One of the possible etiologies for IC is chronic and persistent deficiency of the GAG layer, which allows penetration of urine into the interstitial layer of the bladder, thereby causing inflammatory reactions.[6, 7] Heparin, a family of sulfated polysaccharide resembling GAG, is believed to bind the defect of the GAG layer on bladder surface. According to the previous reports, intravesical heparin therapy is effective in approximately half of the patients; however, it cannot produce immediate relief of IC symptoms.[7] In contrast, immediate symptom relief can be attained by intravesical lidocaine therapy. The safety and improved absorption of alkalized lidocaine was confirmed in IC patients, although the effects of alkalized lidocaine disappear within a few days.[8] Combination of heparin and alkalized lidocaine successfully attained immediate and sustained improvement; however, the patients were followed only for 2 weeks post-treatment, and backgrounds (i.e. age, sex, with or without ulcer) predictive of favorable response have not been explored.[9]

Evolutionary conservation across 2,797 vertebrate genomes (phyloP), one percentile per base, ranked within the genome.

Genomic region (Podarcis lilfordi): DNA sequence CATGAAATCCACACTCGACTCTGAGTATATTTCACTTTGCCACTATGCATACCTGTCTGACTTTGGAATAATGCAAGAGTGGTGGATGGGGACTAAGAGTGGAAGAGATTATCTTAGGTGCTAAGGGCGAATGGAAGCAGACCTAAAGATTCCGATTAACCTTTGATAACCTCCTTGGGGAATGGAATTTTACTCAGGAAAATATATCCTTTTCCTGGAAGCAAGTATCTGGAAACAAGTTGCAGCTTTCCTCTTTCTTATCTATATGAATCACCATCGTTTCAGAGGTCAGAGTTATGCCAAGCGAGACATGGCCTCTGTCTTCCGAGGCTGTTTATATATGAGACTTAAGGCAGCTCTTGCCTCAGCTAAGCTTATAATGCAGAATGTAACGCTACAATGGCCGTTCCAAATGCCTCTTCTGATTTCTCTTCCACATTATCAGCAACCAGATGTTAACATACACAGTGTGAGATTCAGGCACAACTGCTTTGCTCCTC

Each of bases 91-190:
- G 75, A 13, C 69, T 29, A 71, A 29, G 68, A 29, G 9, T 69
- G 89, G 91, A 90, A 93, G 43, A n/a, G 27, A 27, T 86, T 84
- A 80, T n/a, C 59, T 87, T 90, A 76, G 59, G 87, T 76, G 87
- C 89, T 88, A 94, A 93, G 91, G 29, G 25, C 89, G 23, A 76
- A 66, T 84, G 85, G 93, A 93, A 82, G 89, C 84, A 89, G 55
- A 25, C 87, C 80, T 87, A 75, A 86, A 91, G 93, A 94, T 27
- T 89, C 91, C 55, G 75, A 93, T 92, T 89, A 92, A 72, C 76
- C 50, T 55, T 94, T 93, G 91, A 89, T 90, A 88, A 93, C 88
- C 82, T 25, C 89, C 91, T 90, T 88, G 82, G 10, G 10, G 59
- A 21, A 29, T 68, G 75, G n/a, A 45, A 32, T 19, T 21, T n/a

We tested the efficacy of 12-weekly intravesical instillations of a combination of heparin and alkalized lidocaine in patients with IC, and evaluated therapeutic outcomes up to 6 months after the last instillation. In addition, we examined the difference in therapeutic response according to their backgrounds.

Methods

Patients